As recently reported in The New York Times, the slowly gentrifying South Bronx is being rechristened as “SoBro” by residents as they recast a neighborhood that was once synonymous with burning cars and vacants lots, rather than art galleries and loft apartments. It is only the latest example of the rebranding trend that plagues the always-hot New York real estate market, where many Manhattan neighborhoods with perfectly fine names have already been given their own Soho-esque monikers in order to boost the local real estate market – Marble Hill (MaHi), Washington Heights (WaHI), Morningside Heights (SoHa), Lower Broadway (LoBro) and Lower Court Street in Brooklyn (LoCo).
The origins of all this can be found in London's West End, where “Soho” was once a sleepy hunting village on the city's outskirts, apparently named for a hunting cry. The now-bustling neighborhood has become one of the most trendy and expensive areas in the city and has spawned namesake imitators across the globe. Of course, the new nicknames are hardly seen outside of ads for local condominiums, but a select few have made their way into regular use:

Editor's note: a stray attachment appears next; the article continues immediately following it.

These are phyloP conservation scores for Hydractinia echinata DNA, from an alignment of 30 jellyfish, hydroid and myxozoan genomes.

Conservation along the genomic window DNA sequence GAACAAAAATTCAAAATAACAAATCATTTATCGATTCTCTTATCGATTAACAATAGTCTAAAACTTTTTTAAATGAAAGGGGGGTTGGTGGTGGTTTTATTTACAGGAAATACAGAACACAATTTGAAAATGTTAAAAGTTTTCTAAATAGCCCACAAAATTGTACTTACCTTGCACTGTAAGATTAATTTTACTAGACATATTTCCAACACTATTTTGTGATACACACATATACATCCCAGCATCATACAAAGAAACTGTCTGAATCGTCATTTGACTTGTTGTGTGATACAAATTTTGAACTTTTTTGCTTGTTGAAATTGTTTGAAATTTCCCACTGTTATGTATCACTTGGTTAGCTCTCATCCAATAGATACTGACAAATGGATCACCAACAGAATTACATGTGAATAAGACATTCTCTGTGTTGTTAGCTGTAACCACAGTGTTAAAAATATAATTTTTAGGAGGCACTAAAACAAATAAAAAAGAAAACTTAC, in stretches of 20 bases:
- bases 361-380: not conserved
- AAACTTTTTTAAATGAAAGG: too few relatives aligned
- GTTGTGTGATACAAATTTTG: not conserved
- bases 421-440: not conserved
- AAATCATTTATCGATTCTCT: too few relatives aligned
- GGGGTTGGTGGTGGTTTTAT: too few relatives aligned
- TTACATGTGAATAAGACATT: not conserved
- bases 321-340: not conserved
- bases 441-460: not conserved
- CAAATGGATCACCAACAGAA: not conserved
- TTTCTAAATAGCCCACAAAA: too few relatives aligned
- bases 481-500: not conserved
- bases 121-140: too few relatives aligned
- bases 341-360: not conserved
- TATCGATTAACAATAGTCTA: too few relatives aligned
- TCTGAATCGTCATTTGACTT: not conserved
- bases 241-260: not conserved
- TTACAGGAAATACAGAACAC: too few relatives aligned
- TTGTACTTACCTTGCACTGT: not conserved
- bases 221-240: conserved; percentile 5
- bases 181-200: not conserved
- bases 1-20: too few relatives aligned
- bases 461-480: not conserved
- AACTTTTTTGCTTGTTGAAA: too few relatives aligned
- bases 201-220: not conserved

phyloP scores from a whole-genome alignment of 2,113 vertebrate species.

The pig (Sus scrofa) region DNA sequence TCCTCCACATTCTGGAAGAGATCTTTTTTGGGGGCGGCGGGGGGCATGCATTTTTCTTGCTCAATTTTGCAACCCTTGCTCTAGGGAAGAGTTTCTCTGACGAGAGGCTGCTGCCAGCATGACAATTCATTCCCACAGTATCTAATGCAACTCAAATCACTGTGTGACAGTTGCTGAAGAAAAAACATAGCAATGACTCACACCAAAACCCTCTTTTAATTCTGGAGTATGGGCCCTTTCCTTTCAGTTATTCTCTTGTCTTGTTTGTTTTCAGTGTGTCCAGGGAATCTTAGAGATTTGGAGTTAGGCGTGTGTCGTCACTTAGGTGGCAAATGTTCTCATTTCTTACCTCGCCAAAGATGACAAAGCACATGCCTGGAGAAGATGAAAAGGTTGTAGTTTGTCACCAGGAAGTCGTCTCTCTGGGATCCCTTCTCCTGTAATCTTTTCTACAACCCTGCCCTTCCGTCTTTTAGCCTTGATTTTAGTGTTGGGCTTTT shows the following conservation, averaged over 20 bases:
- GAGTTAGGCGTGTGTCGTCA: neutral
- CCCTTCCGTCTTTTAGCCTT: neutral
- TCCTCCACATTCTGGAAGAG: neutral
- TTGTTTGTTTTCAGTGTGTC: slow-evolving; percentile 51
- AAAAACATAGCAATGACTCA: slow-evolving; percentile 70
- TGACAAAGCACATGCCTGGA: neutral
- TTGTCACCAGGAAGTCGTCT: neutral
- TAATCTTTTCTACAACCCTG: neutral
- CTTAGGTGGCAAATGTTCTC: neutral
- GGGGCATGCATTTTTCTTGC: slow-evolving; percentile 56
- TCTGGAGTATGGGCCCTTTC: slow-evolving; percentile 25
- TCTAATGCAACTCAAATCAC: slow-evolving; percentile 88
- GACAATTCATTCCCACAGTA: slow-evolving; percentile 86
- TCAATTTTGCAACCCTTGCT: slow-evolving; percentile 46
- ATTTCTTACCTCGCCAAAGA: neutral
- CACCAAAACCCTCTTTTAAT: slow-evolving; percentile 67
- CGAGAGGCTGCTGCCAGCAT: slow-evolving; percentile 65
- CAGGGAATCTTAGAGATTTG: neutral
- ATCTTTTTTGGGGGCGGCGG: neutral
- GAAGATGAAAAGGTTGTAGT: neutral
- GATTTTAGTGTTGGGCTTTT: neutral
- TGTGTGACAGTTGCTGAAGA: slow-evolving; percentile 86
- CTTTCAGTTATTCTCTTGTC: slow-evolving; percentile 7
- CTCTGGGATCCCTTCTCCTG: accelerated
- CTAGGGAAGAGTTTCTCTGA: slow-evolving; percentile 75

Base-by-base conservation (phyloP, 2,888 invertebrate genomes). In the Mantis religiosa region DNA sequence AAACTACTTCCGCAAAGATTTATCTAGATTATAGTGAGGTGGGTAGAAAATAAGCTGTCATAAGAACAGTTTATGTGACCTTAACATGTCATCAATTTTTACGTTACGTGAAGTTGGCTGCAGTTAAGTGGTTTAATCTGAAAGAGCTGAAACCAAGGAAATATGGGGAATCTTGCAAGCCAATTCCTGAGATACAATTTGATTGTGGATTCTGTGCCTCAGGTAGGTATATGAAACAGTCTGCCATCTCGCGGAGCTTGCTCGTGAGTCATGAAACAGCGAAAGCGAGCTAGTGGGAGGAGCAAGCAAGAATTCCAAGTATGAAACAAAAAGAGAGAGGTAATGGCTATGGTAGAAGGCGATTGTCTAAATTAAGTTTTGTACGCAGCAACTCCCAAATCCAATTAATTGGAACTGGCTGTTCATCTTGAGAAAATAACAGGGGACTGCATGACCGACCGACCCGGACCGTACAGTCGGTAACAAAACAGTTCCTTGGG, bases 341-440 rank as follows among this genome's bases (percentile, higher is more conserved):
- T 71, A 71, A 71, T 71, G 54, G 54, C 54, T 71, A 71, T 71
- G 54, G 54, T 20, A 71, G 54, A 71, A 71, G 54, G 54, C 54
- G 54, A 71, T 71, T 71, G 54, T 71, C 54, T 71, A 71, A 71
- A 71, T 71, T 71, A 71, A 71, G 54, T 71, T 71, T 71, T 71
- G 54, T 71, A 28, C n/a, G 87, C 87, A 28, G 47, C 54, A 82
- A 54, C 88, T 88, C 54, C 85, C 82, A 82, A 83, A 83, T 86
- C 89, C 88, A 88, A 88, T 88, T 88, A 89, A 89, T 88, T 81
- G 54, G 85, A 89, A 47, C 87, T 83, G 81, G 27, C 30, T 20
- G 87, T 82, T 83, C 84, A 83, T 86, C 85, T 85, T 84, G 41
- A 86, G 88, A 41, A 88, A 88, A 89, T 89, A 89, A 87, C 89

SoHo (New York City): One of the first imitators, it's shorthand for South of Houston street, featuring highpriced boutiques, brick streets and what realtors call “old world charm.”
SoHo (Hong Kong): South of Hollywood Road is home to nightclubs and world-famous antique shops in the mid-levels of Hong Kong Island, but officials are reportedly fighting the moniker in favor of “Hong Kong Theme Restaurant District.”
NoHo: This describes the Manhattan neighborhood between the East and West Villages and north of SoHo, with another NoHo in Hong Kong.
SoMa: New name for the up-and-coming neighborhood South of Market Street in San Francisco.
SoFi: This very desirable patch, South of Fifth Street in Miami Beach, is apparently the city's final frontier and home to Icon Brickell, a new condominium complex with interiors by designer Philippe Starck.
SoBo: A failed attempt to rename a noman's land in South London, it was short for South of Borough and has been adopted – ironically – by a local cafe.